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Julian Nava to Stress Jobs, Crime in Race for Mayor

November 05, 1992

Julian Nava, a former U.S. ambassador to Mexico and the first Latino to serve on the Los Angeles Board of Education, is running for mayor of Los Angeles on a platform that will focus on fighting crime and rebuilding the city's job base.

Nava, 65, has been involved in civic life for a quarter of a century. A Democrat, he has been associated with both liberal and conservative causes--as an advocate of school busing in the 1970s and as a supporter of former Police Chief Daryl F. Gates.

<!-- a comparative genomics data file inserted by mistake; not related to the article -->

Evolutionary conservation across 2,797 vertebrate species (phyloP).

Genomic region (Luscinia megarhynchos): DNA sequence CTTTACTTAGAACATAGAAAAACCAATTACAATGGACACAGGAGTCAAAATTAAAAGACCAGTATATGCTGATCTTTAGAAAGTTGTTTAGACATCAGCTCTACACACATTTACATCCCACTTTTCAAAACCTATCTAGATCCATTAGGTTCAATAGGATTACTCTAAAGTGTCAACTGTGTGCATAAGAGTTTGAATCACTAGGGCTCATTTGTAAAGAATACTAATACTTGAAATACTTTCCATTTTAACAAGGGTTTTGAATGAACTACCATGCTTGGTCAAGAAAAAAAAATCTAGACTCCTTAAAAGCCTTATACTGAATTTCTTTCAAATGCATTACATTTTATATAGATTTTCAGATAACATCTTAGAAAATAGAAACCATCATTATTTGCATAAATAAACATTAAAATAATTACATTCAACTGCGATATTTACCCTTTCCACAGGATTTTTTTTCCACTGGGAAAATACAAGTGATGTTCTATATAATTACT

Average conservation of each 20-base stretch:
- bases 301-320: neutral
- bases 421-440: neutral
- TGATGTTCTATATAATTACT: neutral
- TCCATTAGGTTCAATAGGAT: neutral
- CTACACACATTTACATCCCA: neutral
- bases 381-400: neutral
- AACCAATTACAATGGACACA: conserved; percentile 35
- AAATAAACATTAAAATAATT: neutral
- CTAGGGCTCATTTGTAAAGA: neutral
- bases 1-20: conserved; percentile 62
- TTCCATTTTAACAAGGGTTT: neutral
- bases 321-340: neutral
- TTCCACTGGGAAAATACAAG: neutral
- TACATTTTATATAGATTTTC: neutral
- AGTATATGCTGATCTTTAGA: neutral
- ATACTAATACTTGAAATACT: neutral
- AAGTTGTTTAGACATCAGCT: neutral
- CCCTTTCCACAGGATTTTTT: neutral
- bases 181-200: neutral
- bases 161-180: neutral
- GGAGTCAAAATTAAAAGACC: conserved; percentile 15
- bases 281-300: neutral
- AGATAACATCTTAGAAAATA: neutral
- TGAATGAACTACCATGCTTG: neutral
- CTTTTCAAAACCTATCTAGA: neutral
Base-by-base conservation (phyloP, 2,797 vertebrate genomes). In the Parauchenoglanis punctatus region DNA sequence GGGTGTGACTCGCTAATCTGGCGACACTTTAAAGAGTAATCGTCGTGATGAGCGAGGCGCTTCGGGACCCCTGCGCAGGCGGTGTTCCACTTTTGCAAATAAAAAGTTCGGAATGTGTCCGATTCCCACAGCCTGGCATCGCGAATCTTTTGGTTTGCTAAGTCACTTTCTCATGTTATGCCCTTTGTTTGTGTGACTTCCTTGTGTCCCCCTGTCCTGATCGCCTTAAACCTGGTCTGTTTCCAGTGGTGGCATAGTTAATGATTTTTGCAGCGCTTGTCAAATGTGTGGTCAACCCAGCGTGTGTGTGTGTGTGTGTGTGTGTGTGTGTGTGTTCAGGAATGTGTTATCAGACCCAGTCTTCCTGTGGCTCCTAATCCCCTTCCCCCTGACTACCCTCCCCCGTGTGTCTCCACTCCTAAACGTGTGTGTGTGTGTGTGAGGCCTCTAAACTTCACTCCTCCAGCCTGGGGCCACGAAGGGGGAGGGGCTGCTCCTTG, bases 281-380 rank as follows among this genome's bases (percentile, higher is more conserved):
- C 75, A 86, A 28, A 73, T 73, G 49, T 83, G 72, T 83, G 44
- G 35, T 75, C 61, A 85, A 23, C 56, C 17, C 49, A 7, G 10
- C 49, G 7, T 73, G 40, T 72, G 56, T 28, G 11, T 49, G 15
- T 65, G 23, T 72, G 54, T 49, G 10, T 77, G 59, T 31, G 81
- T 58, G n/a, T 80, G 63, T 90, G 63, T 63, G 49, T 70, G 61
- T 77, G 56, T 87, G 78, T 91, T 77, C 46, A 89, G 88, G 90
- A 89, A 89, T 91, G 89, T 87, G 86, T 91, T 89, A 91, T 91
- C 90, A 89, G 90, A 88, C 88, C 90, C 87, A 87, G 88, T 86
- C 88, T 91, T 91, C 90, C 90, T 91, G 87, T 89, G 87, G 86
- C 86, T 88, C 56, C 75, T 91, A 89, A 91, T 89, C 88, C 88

"I believe the public will respond very well to a non-professional politician as mayor," Nava said, emphasizing that he has no political ambitions beyond the mayor's office.

Nava became the first Latino to enter the mayoral race, which includes about a dozen potential candidates. Others who are running or are considering whether to run include City Council members Mike Woo, Nate Holden and Joel Wachs, as well as state Assemblyman Richard Katz. Supervisor Gloria Molina said she would decide this month whether she will run to succeed Tom Bradley, who plans to retire.

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